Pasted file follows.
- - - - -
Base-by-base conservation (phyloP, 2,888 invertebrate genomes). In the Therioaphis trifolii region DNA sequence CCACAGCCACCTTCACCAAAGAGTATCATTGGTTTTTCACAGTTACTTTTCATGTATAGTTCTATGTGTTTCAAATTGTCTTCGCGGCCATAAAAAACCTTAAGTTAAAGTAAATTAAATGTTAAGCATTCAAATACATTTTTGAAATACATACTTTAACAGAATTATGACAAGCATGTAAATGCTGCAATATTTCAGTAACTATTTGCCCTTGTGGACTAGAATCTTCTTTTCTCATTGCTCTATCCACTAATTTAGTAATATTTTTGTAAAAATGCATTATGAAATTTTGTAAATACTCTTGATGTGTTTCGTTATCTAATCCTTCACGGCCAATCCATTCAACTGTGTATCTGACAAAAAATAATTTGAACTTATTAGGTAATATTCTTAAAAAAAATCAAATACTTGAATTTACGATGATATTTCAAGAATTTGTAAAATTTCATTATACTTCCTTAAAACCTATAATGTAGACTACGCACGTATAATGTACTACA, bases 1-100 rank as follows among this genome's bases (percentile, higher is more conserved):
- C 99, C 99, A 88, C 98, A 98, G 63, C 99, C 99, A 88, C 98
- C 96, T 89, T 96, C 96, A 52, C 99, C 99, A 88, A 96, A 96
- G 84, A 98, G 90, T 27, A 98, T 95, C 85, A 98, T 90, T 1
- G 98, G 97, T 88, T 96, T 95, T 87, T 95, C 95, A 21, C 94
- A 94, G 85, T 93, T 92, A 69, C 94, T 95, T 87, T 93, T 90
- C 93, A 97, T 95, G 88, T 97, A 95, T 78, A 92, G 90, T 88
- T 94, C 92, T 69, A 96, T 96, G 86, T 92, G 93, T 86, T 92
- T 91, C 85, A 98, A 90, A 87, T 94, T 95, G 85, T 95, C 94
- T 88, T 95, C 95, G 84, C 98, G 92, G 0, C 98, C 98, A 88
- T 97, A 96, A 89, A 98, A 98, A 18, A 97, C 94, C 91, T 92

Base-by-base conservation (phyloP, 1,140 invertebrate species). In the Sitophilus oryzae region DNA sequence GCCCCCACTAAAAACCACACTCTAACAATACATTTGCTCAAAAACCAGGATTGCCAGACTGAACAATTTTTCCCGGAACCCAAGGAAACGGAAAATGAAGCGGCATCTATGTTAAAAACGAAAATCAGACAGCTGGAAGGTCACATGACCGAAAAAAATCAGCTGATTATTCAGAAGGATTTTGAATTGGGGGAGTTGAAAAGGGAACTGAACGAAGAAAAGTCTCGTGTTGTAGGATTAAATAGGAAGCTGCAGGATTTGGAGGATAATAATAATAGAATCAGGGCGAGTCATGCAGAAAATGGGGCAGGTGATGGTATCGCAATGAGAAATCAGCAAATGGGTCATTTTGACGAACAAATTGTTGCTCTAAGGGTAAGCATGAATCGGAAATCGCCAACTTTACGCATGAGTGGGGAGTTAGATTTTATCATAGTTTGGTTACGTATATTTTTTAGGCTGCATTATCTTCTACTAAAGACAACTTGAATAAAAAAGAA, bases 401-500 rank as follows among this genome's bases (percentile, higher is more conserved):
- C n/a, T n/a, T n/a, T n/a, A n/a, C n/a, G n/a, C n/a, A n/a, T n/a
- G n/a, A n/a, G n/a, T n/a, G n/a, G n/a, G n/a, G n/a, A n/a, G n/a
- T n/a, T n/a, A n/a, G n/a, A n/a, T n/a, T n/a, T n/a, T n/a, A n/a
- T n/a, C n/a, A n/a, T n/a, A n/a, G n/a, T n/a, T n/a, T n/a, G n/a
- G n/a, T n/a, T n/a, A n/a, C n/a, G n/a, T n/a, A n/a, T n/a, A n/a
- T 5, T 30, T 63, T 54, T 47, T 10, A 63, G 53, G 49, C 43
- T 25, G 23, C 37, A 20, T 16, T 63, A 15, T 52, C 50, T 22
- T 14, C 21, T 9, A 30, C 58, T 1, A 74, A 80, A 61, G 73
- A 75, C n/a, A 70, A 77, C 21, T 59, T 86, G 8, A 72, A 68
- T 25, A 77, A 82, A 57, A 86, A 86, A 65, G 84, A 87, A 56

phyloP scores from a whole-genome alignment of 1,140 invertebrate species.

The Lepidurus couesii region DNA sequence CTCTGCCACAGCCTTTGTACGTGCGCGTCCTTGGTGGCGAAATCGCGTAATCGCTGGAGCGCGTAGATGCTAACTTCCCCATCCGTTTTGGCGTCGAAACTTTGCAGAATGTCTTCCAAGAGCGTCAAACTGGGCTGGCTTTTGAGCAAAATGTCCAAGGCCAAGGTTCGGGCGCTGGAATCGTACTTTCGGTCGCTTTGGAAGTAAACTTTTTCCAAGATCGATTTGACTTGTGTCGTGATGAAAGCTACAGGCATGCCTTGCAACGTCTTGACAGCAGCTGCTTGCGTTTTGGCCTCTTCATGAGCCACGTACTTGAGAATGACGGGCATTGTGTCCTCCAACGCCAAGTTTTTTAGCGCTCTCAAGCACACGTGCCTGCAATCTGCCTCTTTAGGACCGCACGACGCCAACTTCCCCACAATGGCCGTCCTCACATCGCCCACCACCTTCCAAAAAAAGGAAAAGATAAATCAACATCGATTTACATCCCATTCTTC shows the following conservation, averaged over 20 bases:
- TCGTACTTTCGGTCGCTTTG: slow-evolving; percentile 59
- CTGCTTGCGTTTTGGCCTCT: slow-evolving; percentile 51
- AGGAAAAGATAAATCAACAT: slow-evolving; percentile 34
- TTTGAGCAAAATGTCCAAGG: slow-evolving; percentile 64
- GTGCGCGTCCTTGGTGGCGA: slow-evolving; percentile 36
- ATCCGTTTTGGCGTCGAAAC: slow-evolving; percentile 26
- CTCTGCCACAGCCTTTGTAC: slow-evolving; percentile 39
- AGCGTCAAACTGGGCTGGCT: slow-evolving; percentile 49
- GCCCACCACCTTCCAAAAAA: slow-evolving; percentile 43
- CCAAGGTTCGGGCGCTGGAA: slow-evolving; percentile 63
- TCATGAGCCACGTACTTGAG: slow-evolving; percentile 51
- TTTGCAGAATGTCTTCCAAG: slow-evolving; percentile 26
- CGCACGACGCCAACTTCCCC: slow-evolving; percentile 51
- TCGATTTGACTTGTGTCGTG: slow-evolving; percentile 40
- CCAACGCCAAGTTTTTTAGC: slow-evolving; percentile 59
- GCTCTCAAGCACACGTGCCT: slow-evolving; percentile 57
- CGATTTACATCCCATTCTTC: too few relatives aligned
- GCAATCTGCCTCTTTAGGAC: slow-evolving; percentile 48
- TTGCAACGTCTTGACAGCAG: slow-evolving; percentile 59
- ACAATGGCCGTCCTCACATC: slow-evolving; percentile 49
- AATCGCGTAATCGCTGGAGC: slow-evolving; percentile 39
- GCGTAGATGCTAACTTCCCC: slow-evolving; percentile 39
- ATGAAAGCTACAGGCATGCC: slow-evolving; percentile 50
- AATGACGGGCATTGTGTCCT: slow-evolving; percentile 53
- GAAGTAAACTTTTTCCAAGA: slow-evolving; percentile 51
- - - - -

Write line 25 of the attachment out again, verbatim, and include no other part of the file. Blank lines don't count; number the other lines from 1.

- TCGTACTTTCGGTCGCTTTG: slow-evolving; percentile 59